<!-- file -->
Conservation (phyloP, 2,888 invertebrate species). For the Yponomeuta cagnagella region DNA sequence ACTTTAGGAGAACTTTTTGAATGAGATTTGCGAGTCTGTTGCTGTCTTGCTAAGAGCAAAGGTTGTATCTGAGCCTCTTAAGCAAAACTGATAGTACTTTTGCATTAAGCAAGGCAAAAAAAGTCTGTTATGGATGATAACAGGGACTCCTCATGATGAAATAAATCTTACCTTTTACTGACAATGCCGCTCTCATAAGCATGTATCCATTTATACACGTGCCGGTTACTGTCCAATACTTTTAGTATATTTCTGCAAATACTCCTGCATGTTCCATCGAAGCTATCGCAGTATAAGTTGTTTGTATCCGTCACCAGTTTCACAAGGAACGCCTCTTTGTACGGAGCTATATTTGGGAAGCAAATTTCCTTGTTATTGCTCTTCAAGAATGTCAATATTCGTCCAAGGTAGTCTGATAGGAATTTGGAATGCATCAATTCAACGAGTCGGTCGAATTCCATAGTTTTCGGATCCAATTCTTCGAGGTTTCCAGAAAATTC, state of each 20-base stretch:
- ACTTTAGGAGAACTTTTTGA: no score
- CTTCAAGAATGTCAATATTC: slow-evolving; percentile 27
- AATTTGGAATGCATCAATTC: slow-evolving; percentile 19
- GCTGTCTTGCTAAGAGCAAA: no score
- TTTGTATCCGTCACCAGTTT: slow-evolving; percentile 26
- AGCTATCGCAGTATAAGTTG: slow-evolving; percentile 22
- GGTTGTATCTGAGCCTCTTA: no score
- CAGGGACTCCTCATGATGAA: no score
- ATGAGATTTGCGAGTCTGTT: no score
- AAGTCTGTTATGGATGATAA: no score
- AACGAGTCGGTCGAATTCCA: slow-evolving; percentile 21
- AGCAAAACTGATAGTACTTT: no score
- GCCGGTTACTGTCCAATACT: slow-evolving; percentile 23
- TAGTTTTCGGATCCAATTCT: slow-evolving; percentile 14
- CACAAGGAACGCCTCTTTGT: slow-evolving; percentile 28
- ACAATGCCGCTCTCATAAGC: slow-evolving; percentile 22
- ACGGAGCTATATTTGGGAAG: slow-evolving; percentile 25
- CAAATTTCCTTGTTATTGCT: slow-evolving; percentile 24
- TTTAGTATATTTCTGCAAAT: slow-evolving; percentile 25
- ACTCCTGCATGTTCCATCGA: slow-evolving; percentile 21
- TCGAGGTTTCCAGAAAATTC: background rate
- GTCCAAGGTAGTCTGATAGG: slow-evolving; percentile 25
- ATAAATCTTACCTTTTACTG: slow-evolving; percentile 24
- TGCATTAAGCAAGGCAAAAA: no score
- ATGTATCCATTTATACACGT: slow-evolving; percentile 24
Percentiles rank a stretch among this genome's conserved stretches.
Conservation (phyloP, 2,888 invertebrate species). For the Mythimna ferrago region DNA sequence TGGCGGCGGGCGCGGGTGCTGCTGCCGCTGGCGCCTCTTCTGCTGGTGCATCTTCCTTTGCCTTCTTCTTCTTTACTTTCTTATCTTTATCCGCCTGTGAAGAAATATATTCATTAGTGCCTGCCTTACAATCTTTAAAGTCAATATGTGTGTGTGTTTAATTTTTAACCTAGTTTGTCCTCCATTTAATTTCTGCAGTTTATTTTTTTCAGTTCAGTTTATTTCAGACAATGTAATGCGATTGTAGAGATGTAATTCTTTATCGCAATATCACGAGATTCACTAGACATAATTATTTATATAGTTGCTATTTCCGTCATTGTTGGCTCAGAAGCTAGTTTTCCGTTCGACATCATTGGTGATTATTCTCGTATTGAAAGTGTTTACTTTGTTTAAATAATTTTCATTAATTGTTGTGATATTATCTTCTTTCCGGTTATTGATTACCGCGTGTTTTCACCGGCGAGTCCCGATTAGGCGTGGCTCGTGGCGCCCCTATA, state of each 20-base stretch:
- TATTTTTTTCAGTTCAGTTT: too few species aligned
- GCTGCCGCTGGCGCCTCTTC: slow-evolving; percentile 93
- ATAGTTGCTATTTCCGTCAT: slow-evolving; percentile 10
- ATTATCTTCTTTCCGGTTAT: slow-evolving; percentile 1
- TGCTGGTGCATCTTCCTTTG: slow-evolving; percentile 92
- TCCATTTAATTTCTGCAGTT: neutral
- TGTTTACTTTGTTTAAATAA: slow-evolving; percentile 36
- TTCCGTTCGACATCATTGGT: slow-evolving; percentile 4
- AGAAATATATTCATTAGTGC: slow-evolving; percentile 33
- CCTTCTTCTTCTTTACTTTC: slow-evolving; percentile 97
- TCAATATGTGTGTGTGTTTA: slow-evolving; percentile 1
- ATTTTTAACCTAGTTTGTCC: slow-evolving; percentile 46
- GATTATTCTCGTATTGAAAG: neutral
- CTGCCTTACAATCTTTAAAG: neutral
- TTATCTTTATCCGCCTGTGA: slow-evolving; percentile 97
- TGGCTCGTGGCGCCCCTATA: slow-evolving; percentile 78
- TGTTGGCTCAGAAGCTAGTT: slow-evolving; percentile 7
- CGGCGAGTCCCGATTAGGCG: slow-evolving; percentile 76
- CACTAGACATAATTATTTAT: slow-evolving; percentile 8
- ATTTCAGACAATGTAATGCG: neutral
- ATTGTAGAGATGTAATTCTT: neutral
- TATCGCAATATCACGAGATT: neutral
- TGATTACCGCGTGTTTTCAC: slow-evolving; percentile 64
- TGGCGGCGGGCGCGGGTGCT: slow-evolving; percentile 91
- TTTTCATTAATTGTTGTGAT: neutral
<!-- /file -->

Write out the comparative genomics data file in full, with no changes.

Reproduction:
Conservation (phyloP, 2,888 invertebrate species). For the Yponomeuta cagnagella region DNA sequence ACTTTAGGAGAACTTTTTGAATGAGATTTGCGAGTCTGTTGCTGTCTTGCTAAGAGCAAAGGTTGTATCTGAGCCTCTTAAGCAAAACTGATAGTACTTTTGCATTAAGCAAGGCAAAAAAAGTCTGTTATGGATGATAACAGGGACTCCTCATGATGAAATAAATCTTACCTTTTACTGACAATGCCGCTCTCATAAGCATGTATCCATTTATACACGTGCCGGTTACTGTCCAATACTTTTAGTATATTTCTGCAAATACTCCTGCATGTTCCATCGAAGCTATCGCAGTATAAGTTGTTTGTATCCGTCACCAGTTTCACAAGGAACGCCTCTTTGTACGGAGCTATATTTGGGAAGCAAATTTCCTTGTTATTGCTCTTCAAGAATGTCAATATTCGTCCAAGGTAGTCTGATAGGAATTTGGAATGCATCAATTCAACGAGTCGGTCGAATTCCATAGTTTTCGGATCCAATTCTTCGAGGTTTCCAGAAAATTC, state of each 20-base stretch:
- ACTTTAGGAGAACTTTTTGA: no score
- CTTCAAGAATGTCAATATTC: slow-evolving; percentile 27
- AATTTGGAATGCATCAATTC: slow-evolving; percentile 19
- GCTGTCTTGCTAAGAGCAAA: no score
- TTTGTATCCGTCACCAGTTT: slow-evolving; percentile 26
- AGCTATCGCAGTATAAGTTG: slow-evolving; percentile 22
- GGTTGTATCTGAGCCTCTTA: no score
- CAGGGACTCCTCATGATGAA: no score
- ATGAGATTTGCGAGTCTGTT: no score
- AAGTCTGTTATGGATGATAA: no score
- AACGAGTCGGTCGAATTCCA: slow-evolving; percentile 21
- AGCAAAACTGATAGTACTTT: no score
- GCCGGTTACTGTCCAATACT: slow-evolving; percentile 23
- TAGTTTTCGGATCCAATTCT: slow-evolving; percentile 14
- CACAAGGAACGCCTCTTTGT: slow-evolving; percentile 28
- ACAATGCCGCTCTCATAAGC: slow-evolving; percentile 22
- ACGGAGCTATATTTGGGAAG: slow-evolving; percentile 25
- CAAATTTCCTTGTTATTGCT: slow-evolving; percentile 24
- TTTAGTATATTTCTGCAAAT: slow-evolving; percentile 25
- ACTCCTGCATGTTCCATCGA: slow-evolving; percentile 21
- TCGAGGTTTCCAGAAAATTC: background rate
- GTCCAAGGTAGTCTGATAGG: slow-evolving; percentile 25
- ATAAATCTTACCTTTTACTG: slow-evolving; percentile 24
- TGCATTAAGCAAGGCAAAAA: no score
- ATGTATCCATTTATACACGT: slow-evolving; percentile 24
Percentiles rank a stretch among this genome's conserved stretches.
Conservation (phyloP, 2,888 invertebrate species). For the Mythimna ferrago region DNA sequence TGGCGGCGGGCGCGGGTGCTGCTGCCGCTGGCGCCTCTTCTGCTGGTGCATCTTCCTTTGCCTTCTTCTTCTTTACTTTCTTATCTTTATCCGCCTGTGAAGAAATATATTCATTAGTGCCTGCCTTACAATCTTTAAAGTCAATATGTGTGTGTGTTTAATTTTTAACCTAGTTTGTCCTCCATTTAATTTCTGCAGTTTATTTTTTTCAGTTCAGTTTATTTCAGACAATGTAATGCGATTGTAGAGATGTAATTCTTTATCGCAATATCACGAGATTCACTAGACATAATTATTTATATAGTTGCTATTTCCGTCATTGTTGGCTCAGAAGCTAGTTTTCCGTTCGACATCATTGGTGATTATTCTCGTATTGAAAGTGTTTACTTTGTTTAAATAATTTTCATTAATTGTTGTGATATTATCTTCTTTCCGGTTATTGATTACCGCGTGTTTTCACCGGCGAGTCCCGATTAGGCGTGGCTCGTGGCGCCCCTATA, state of each 20-base stretch:
- TATTTTTTTCAGTTCAGTTT: too few species aligned
- GCTGCCGCTGGCGCCTCTTC: slow-evolving; percentile 93
- ATAGTTGCTATTTCCGTCAT: slow-evolving; percentile 10
- ATTATCTTCTTTCCGGTTAT: slow-evolving; percentile 1
- TGCTGGTGCATCTTCCTTTG: slow-evolving; percentile 92
- TCCATTTAATTTCTGCAGTT: neutral
- TGTTTACTTTGTTTAAATAA: slow-evolving; percentile 36
- TTCCGTTCGACATCATTGGT: slow-evolving; percentile 4
- AGAAATATATTCATTAGTGC: slow-evolving; percentile 33
- CCTTCTTCTTCTTTACTTTC: slow-evolving; percentile 97
- TCAATATGTGTGTGTGTTTA: slow-evolving; percentile 1
- ATTTTTAACCTAGTTTGTCC: slow-evolving; percentile 46
- GATTATTCTCGTATTGAAAG: neutral
- CTGCCTTACAATCTTTAAAG: neutral
- TTATCTTTATCCGCCTGTGA: slow-evolving; percentile 97
- TGGCTCGTGGCGCCCCTATA: slow-evolving; percentile 78
- TGTTGGCTCAGAAGCTAGTT: slow-evolving; percentile 7
- CGGCGAGTCCCGATTAGGCG: slow-evolving; percentile 76
- CACTAGACATAATTATTTAT: slow-evolving; percentile 8
- ATTTCAGACAATGTAATGCG: neutral
- ATTGTAGAGATGTAATTCTT: neutral
- TATCGCAATATCACGAGATT: neutral
- TGATTACCGCGTGTTTTCAC: slow-evolving; percentile 64
- TGGCGGCGGGCGCGGGTGCT: slow-evolving; percentile 91
- TTTTCATTAATTGTTGTGAT: neutral